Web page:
I am once again drawn to research from a team at the University of Westminster, a renowned institution that doles out so-called science degrees in homeopathy. This time the paper in question, published in the inaugural issue of the International Journal of Food Safety, Nutrition and Public Health (2008, vol 1, issue 1, pp 16-32) is on that perennial favourite: what to do about the obesity epidemic.
Ihab Tewfik, a senior lecturer in the School of Biosciences, at Westminster, reports that “the prevalence and severity of people suffering from obesity has increased markedly worldwide,” and adds that “The WHO declared obesity a ‘crisis of epidemic proportion’.” Nothing of which I can be too critical in those statements, except for one small point.
While obesity and the diseases and disorders for which it is purportedly a risk factor – type II diabetes, hypertension, hyperlipidemia, atherosclerosis, cardiovascular disease, stroke, and heart attack – are almost certainly on the increase in North America, Western Europe, and pockets of the Pacific Rim, the use of the term “worldwide” is rather ironic. This is especially true given that the WHO and other international organizations consistently report massive cases of disease, malnourishment and poor water supply across great tracts of the earth’s surface from Africa and South America to Asia and the former Soviet Union.
Anyway, Tewfik and colleagues have proposed a conceptual framework for a three-year intervention programme that could be adapted to the prevention of childhood obesity, which is a growing problem in many parts of the world, if not quite worldwide.
Ironically, they have named the framework, with one of those shoehorned acronyms, as CHOP, for Childhood Obesity Prevention and explain their approach as follows:
The approach is based on a behaviour modification model without giving foods. Family, school and children are essential counterparts to achieve meaningful improvement. Advocated by policies makers and embraced with favourite environmental factors, CHOP programme could be the conceptual framework for nutrition intervention that can be effectively integrated within the national health framework to attain public health goals.
Apparently, what this boils down to is giving children healthy foods, increasing physical activity and workout limits, limited TV and other screen times, implementing a non-food reward system, and allowing self-monitoring. As part of this approach schools will intervene in teaching children that they should eat five portions of fruit and vegetables each day, that they should cut the amount of fat they eat, limit their screen time and be active every day.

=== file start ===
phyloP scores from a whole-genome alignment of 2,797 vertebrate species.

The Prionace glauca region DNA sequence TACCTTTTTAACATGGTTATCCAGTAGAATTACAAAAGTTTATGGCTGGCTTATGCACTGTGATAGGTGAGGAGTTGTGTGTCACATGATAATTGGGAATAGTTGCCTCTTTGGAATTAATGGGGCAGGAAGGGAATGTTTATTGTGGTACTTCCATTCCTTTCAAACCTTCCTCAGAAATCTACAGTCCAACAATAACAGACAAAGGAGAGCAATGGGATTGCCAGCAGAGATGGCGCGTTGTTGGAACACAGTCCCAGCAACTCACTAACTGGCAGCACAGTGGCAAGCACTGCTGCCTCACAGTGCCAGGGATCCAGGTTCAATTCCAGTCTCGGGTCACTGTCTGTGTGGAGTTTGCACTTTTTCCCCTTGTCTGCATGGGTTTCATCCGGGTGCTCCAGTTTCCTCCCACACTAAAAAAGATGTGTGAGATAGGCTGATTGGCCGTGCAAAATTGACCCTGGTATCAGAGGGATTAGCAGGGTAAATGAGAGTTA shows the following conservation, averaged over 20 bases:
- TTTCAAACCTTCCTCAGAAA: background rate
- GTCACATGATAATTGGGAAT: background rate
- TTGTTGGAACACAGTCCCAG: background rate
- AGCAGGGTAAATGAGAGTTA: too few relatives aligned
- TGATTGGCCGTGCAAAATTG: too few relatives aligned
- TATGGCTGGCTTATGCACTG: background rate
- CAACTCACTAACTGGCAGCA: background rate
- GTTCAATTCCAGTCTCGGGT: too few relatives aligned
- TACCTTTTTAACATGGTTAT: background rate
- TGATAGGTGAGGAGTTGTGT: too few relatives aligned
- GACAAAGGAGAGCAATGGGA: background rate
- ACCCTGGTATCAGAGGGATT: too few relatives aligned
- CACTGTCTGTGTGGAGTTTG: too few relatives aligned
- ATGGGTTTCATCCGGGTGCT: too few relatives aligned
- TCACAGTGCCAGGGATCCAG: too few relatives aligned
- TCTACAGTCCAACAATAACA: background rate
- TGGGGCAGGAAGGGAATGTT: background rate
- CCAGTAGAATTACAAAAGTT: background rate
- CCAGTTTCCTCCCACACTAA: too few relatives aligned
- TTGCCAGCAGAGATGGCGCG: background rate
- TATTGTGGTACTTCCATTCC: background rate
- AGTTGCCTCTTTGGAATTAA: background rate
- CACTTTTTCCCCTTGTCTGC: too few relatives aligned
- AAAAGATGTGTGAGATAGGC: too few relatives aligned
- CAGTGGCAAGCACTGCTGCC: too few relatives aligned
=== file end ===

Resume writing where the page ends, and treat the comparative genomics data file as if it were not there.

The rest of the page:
It all sounds like good, solid advice. Indeed, it’s the kind of advice the medical profession, nannyish governments, and even grandparents, have been offering for decades. Unfortunately, growing children are notoriously reluctant to take advice, especially when it comes to avoiding sweets and crisps, eating their greens, and switching off the Playstation (other gaming consoles are available).
The Westminster researchers, however, suggest their CHOP system would be convenient once the appropriate team, policies and resources have been successfully assembled. One has to wonder at a cost to whom these resources might be assembled. They do concede that, “In some circumstances this conceptual framework may be regarded to be too ambitious to attempt de novo within three years especially in some developing countries, where lack of access to health care, to drinkable water, to food, to education and housing is prevalent.”
It’s probably not necessary to implement it in places where food is in limited supply, surely. But, even in apparently developed nations, I’d suggest that costs will be severely prohibitive while children will be reluctant to partake (what positive rewards will replace treats and screen time?). Moreover, by their own admission, obesity is on a rapid climb among adults too and one has to wonder how these resources will be applied to persuade parents and carers of increasingly obese children will themselves be persuaded to take part if they do not appreciate the potential benefits.
Tewfik, I. (2008). Childhood Obesity Prevention (CHOP) programme: a conceptual framework for nutrition intervention. International Journal of Food Safety, Nutrition and Public Health, 1(1), 16. DOI: 10.1504/IJFSNPH.2008.018853